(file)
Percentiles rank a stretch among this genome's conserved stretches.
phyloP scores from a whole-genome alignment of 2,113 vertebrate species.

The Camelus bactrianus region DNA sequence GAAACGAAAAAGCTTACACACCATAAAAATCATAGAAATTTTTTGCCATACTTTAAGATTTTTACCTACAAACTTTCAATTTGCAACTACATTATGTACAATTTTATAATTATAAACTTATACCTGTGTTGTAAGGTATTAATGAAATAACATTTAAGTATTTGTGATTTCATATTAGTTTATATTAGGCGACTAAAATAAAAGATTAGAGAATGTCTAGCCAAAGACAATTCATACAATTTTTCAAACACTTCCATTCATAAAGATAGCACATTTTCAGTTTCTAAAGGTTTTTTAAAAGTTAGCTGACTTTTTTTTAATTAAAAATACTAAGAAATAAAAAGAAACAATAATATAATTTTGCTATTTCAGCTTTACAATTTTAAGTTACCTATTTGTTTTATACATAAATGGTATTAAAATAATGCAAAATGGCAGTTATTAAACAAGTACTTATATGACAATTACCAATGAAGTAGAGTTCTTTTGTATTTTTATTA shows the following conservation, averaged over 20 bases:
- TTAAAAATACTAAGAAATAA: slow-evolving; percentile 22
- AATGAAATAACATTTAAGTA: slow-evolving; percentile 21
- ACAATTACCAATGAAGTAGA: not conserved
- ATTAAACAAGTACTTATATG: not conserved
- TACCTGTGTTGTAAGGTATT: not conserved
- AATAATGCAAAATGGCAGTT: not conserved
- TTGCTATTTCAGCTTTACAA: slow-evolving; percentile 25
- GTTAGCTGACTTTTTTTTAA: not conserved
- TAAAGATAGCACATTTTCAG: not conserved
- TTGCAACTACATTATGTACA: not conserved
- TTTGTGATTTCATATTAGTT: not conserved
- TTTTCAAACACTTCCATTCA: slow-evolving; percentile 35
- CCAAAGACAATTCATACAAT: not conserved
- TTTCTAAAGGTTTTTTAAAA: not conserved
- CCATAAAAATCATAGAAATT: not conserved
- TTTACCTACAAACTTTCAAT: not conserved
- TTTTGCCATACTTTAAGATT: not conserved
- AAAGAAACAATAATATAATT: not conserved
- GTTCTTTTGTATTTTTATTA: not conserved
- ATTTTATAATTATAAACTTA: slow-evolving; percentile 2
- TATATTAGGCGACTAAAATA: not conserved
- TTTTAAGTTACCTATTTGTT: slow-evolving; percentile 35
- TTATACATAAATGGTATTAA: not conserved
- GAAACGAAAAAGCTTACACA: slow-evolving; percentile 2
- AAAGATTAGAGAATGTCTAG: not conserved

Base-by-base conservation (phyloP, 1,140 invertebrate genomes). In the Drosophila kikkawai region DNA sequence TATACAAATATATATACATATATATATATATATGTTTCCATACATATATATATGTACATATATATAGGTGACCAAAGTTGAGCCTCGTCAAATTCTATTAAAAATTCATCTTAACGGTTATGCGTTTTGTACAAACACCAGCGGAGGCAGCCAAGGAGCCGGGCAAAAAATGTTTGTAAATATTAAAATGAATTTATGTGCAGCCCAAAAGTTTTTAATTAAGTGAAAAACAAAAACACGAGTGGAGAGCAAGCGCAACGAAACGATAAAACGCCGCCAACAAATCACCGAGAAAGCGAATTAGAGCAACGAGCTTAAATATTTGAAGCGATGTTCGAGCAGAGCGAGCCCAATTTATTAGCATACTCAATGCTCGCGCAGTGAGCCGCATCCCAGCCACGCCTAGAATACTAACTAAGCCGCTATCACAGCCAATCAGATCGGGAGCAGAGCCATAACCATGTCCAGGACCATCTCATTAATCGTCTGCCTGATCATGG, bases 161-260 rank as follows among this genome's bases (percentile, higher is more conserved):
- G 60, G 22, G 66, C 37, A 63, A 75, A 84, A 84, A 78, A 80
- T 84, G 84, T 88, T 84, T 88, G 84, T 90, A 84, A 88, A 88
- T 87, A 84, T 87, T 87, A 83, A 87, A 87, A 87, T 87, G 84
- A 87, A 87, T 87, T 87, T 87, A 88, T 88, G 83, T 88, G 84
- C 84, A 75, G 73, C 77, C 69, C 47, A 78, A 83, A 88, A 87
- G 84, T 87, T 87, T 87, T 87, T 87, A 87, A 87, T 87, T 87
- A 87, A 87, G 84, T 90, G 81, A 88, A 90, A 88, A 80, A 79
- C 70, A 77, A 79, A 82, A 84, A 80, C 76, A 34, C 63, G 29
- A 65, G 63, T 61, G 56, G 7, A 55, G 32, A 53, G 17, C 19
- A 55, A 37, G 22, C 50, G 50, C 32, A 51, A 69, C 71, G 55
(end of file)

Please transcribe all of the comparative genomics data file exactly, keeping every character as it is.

Percentiles rank a stretch among this genome's conserved stretches.
phyloP scores from a whole-genome alignment of 2,113 vertebrate species.

The Camelus bactrianus region DNA sequence GAAACGAAAAAGCTTACACACCATAAAAATCATAGAAATTTTTTGCCATACTTTAAGATTTTTACCTACAAACTTTCAATTTGCAACTACATTATGTACAATTTTATAATTATAAACTTATACCTGTGTTGTAAGGTATTAATGAAATAACATTTAAGTATTTGTGATTTCATATTAGTTTATATTAGGCGACTAAAATAAAAGATTAGAGAATGTCTAGCCAAAGACAATTCATACAATTTTTCAAACACTTCCATTCATAAAGATAGCACATTTTCAGTTTCTAAAGGTTTTTTAAAAGTTAGCTGACTTTTTTTTAATTAAAAATACTAAGAAATAAAAAGAAACAATAATATAATTTTGCTATTTCAGCTTTACAATTTTAAGTTACCTATTTGTTTTATACATAAATGGTATTAAAATAATGCAAAATGGCAGTTATTAAACAAGTACTTATATGACAATTACCAATGAAGTAGAGTTCTTTTGTATTTTTATTA shows the following conservation, averaged over 20 bases:
- TTAAAAATACTAAGAAATAA: slow-evolving; percentile 22
- AATGAAATAACATTTAAGTA: slow-evolving; percentile 21
- ACAATTACCAATGAAGTAGA: not conserved
- ATTAAACAAGTACTTATATG: not conserved
- TACCTGTGTTGTAAGGTATT: not conserved
- AATAATGCAAAATGGCAGTT: not conserved
- TTGCTATTTCAGCTTTACAA: slow-evolving; percentile 25
- GTTAGCTGACTTTTTTTTAA: not conserved
- TAAAGATAGCACATTTTCAG: not conserved
- TTGCAACTACATTATGTACA: not conserved
- TTTGTGATTTCATATTAGTT: not conserved
- TTTTCAAACACTTCCATTCA: slow-evolving; percentile 35
- CCAAAGACAATTCATACAAT: not conserved
- TTTCTAAAGGTTTTTTAAAA: not conserved
- CCATAAAAATCATAGAAATT: not conserved
- TTTACCTACAAACTTTCAAT: not conserved
- TTTTGCCATACTTTAAGATT: not conserved
- AAAGAAACAATAATATAATT: not conserved
- GTTCTTTTGTATTTTTATTA: not conserved
- ATTTTATAATTATAAACTTA: slow-evolving; percentile 2
- TATATTAGGCGACTAAAATA: not conserved
- TTTTAAGTTACCTATTTGTT: slow-evolving; percentile 35
- TTATACATAAATGGTATTAA: not conserved
- GAAACGAAAAAGCTTACACA: slow-evolving; percentile 2
- AAAGATTAGAGAATGTCTAG: not conserved

Base-by-base conservation (phyloP, 1,140 invertebrate genomes). In the Drosophila kikkawai region DNA sequence TATACAAATATATATACATATATATATATATATGTTTCCATACATATATATATGTACATATATATAGGTGACCAAAGTTGAGCCTCGTCAAATTCTATTAAAAATTCATCTTAACGGTTATGCGTTTTGTACAAACACCAGCGGAGGCAGCCAAGGAGCCGGGCAAAAAATGTTTGTAAATATTAAAATGAATTTATGTGCAGCCCAAAAGTTTTTAATTAAGTGAAAAACAAAAACACGAGTGGAGAGCAAGCGCAACGAAACGATAAAACGCCGCCAACAAATCACCGAGAAAGCGAATTAGAGCAACGAGCTTAAATATTTGAAGCGATGTTCGAGCAGAGCGAGCCCAATTTATTAGCATACTCAATGCTCGCGCAGTGAGCCGCATCCCAGCCACGCCTAGAATACTAACTAAGCCGCTATCACAGCCAATCAGATCGGGAGCAGAGCCATAACCATGTCCAGGACCATCTCATTAATCGTCTGCCTGATCATGG, bases 161-260 rank as follows among this genome's bases (percentile, higher is more conserved):
- G 60, G 22, G 66, C 37, A 63, A 75, A 84, A 84, A 78, A 80
- T 84, G 84, T 88, T 84, T 88, G 84, T 90, A 84, A 88, A 88
- T 87, A 84, T 87, T 87, A 83, A 87, A 87, A 87, T 87, G 84
- A 87, A 87, T 87, T 87, T 87, A 88, T 88, G 83, T 88, G 84
- C 84, A 75, G 73, C 77, C 69, C 47, A 78, A 83, A 88, A 87
- G 84, T 87, T 87, T 87, T 87, T 87, A 87, A 87, T 87, T 87
- A 87, A 87, G 84, T 90, G 81, A 88, A 90, A 88, A 80, A 79
- C 70, A 77, A 79, A 82, A 84, A 80, C 76, A 34, C 63, G 29
- A 65, G 63, T 61, G 56, G 7, A 55, G 32, A 53, G 17, C 19
- A 55, A 37, G 22, C 50, G 50, C 32, A 51, A 69, C 71, G 55